Book Summary: Momfidence!

TitleMomfidence!: An Oreo Never Killed Anybody and Other Secrets of Happier Parenting

Author: By Paula Spencer

Basic Overview:


I’m just going to quote from the back cover…it describes it well:  “If the latest ‘breakthrough’ child-development theory, parenting technique, or child-appropriate diet makes you worry or groan (or just want to lie down for a nap), it’s time to make way for Momfidence! Paula Spencer, parenting expert and mother of four provides refreshing, down-to-earth proof that most of the business of raising confident, healthy children involves nothing more complicated than trusting your instincts, using common sense, and above all, hanging on to your humor.”   This book takes all of the “perfect” requirements of motherhood and turns them upside down, while still encouraging moms to be involved, loving, happy, achieving women.  This balance is rare in the world of “mom” books.  I just wish I’d read this book ten years ago.

Parts I Liked Best:


I’m a little embarrassed to even say which parts I liked best because the beauty of this book is that Paula says all the things I’m afraid to say, but I’ll give it a shot.

(1) Here’s a quote from p.7:  “Raising kids has become such a dreary business.  Spending eighteen years cutting the lawn with baby nail clippers sounds more enjoyable than the endless safety proofing, neural-pathway stimulating, self-esteem buffing, and college application plotting that modern motherhood now demands.  And that’s just the prekindergarten plan.”  She goes on to suggest ways we (and our children) can enjoy this process more.  Let children jump on the couch, don’t worry that playing with squirt guns will turn your children into violent criminals, learn to be okay with the normal messes that come along with children…and she goes on.

(2) In one chapter “Turn On, Tune In, Take 30”, Paula insists that a little TV won’t turn your family’s minds into mush.  This chapter was one of my favorites because TV-watching has always been a concern to me.  I watched a ton of TV as a child, but after majoring in Communications in college and reading books such as “The Plug-in Drug” and “Amusing Ourselves to Death”, I started feeling terrible whenever my children sat dazed in front of the television.  This book doesn’t suggest we let our children watch unlimited hours of violent, indecent shows, but it provides a healthy way to look at our interactions with the glowing box.  Paula’s family has TV rules such as “No TV in the car, before school, in the bedroom, or when friends are over.”  She also won’t let her children fight over the remote or watch shows that are inappropriate for children.  In essense, this chapter reminds us that there are some good programs on television, and relaxing to enjoy a show is okay (I knew this, but it was nice to see it in print).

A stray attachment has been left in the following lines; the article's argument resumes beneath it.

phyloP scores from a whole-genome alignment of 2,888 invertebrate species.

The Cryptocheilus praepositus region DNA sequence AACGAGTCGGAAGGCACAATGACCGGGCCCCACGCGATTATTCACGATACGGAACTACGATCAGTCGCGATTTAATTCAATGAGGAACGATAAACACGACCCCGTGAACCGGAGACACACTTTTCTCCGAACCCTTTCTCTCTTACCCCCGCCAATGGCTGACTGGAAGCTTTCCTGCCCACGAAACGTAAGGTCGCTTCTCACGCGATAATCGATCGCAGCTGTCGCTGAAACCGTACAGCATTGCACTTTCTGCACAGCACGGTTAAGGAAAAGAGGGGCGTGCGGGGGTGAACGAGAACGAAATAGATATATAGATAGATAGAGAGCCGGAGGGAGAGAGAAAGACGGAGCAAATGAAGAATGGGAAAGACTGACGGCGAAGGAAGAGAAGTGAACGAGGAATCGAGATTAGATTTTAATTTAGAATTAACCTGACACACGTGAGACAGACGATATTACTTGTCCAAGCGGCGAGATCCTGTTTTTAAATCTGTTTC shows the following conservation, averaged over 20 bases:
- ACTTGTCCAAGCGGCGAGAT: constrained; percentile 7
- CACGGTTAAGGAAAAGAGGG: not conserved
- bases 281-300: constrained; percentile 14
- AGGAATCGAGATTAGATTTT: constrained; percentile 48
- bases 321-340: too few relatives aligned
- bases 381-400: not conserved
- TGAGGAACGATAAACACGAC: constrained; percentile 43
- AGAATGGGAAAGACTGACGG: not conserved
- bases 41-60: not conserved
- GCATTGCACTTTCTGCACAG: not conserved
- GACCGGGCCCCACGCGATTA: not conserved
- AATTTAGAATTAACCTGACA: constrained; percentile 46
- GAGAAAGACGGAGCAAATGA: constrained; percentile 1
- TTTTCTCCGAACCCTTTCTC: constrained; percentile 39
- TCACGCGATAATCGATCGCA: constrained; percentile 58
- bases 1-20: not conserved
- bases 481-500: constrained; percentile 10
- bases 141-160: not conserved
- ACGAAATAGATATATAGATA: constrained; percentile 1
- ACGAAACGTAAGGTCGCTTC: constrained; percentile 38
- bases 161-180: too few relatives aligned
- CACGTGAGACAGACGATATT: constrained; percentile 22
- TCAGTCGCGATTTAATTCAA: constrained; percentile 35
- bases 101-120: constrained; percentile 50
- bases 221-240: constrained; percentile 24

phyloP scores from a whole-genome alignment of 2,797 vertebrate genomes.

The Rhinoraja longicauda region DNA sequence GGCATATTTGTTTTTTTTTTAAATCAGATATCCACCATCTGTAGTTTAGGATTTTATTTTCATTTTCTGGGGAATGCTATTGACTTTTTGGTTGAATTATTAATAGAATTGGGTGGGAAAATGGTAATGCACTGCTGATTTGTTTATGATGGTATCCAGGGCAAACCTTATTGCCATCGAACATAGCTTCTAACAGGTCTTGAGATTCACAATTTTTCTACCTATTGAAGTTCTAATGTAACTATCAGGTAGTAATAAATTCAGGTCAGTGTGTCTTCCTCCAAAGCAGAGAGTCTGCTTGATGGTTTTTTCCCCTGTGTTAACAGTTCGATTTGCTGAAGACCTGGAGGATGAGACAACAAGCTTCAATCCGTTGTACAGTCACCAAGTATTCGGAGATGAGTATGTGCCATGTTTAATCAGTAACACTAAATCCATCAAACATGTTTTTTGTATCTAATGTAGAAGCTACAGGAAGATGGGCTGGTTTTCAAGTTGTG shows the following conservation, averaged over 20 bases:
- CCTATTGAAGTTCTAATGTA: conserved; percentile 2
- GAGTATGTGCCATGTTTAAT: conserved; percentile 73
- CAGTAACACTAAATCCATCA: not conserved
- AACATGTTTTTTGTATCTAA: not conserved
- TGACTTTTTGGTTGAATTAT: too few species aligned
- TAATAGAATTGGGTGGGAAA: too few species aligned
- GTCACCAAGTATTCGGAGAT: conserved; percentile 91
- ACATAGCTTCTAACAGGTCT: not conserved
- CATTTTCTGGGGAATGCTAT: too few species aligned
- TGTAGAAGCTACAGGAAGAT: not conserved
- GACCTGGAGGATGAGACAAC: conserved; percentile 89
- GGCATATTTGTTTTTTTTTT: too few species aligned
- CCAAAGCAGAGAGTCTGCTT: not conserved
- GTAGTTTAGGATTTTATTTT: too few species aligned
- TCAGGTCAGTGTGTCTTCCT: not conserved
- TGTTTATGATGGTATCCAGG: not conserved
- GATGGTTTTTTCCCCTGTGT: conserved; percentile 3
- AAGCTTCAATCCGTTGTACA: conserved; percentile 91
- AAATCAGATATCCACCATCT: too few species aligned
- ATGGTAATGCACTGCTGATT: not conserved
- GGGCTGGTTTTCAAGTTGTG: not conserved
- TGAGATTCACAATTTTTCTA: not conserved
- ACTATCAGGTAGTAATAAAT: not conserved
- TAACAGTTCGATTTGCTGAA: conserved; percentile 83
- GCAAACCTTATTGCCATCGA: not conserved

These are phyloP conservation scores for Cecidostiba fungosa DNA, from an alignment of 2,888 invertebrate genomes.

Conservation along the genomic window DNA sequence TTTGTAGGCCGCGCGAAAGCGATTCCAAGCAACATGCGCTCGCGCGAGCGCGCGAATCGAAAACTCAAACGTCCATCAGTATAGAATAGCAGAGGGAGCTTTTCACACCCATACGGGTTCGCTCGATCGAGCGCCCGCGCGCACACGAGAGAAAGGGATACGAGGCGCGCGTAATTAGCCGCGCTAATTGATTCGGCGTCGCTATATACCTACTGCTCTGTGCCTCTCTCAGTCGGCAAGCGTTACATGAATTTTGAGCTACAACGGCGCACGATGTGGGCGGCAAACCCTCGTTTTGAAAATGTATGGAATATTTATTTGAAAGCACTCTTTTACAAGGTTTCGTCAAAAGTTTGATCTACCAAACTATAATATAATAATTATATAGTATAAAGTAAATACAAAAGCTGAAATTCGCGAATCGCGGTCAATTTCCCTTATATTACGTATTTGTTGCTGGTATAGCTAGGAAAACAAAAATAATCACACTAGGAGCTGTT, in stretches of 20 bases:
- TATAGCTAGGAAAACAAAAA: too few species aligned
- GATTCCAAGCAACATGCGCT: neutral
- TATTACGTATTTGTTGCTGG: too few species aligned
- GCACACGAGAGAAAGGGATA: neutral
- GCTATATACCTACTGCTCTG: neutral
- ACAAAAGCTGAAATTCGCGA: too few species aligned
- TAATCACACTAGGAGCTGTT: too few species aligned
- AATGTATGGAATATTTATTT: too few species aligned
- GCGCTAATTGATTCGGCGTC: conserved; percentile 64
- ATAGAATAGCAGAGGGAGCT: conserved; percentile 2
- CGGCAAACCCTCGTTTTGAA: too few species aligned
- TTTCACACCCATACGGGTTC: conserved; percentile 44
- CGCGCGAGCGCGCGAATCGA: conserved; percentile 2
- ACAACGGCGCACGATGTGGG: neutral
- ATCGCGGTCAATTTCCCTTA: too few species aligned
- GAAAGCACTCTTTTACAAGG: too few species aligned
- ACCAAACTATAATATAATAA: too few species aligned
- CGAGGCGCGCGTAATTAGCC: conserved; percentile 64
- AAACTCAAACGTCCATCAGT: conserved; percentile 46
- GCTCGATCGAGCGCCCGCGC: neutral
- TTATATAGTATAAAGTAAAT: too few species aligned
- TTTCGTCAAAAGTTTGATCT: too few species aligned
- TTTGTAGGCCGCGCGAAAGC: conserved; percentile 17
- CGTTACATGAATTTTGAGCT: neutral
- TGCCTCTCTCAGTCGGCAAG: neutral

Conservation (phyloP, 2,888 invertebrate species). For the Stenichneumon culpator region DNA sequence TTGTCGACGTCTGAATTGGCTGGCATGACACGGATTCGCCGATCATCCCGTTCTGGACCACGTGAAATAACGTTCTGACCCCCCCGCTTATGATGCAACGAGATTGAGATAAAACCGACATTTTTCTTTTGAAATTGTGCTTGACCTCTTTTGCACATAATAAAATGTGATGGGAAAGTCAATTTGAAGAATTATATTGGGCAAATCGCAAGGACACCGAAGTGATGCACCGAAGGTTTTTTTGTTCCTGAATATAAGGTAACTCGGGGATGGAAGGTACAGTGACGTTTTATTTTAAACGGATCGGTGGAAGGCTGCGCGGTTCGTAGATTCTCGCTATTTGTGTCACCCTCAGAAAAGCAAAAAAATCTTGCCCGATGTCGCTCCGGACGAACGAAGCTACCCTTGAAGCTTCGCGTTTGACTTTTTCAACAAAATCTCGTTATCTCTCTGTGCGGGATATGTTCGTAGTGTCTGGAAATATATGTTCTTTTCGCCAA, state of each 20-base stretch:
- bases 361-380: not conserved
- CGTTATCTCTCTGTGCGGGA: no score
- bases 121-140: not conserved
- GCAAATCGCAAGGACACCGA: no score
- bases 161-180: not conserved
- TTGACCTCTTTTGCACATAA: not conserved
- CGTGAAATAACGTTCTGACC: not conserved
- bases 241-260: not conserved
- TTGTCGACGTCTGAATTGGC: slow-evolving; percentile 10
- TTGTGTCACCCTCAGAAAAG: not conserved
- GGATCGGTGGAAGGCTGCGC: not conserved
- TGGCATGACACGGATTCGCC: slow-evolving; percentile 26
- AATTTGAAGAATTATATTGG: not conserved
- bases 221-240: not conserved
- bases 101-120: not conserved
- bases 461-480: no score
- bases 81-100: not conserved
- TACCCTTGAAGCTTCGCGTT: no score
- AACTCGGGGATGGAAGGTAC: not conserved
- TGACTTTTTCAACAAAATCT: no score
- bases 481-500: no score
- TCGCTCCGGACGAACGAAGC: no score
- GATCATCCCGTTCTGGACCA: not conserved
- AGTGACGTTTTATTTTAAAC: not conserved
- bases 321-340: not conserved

(3) I also liked her chapter “Moms Need Time-Outs More Than Kids Do.”  Paula tells how she has felt guilt over taking a break from her children on occasion, but now she invests in these “time-outs” as a way to keep her sanity.  One indication that a time-out is needed is when she feels “repetitive stress syndrome”.  “That’s the nervous tic…from moving through breakfast-snack-lunch-snack-dinner-snack day after day, punctuated by cleanup and restockings.  And that’s just the feeding loop.  Overlay that with the bedtime loop, the laundry loop, the diaper loop, and before you know it, you’re feeling loop-de-loop.”  I have totally felt that way, and by taking a little vacation (even for a couple of hours), I come back a better mom.

How This Book Helped Me Be a Better Mother:


I want to be a good mom.  I think it’s a given that the majority of moms out there do, too.  Sometimes I stress myself out, though, when I think of everything I’m not doing.  I don’t do a lot of extracurriculars for my children, I don’t cook fancy meals, I buy sugary cereal by the cart full, I get impatient sometimes, I don’t have a laminated map on my dining room table, and my children don’t know much at all about classical music (except for what they learned on Baby Einstein).  Although I want to do as much as I can to make this growing-up experience great for all of us, I’m learning that it’s okay to do things my way.  As long as I am loving my family and taking care of them the best I know how, that’s enough.  Instead of comparing myself to everyone else, I can have my own sense of momfidence.  If you’re feeling overwhelmed by the supermom mentality, this book would be great for you!



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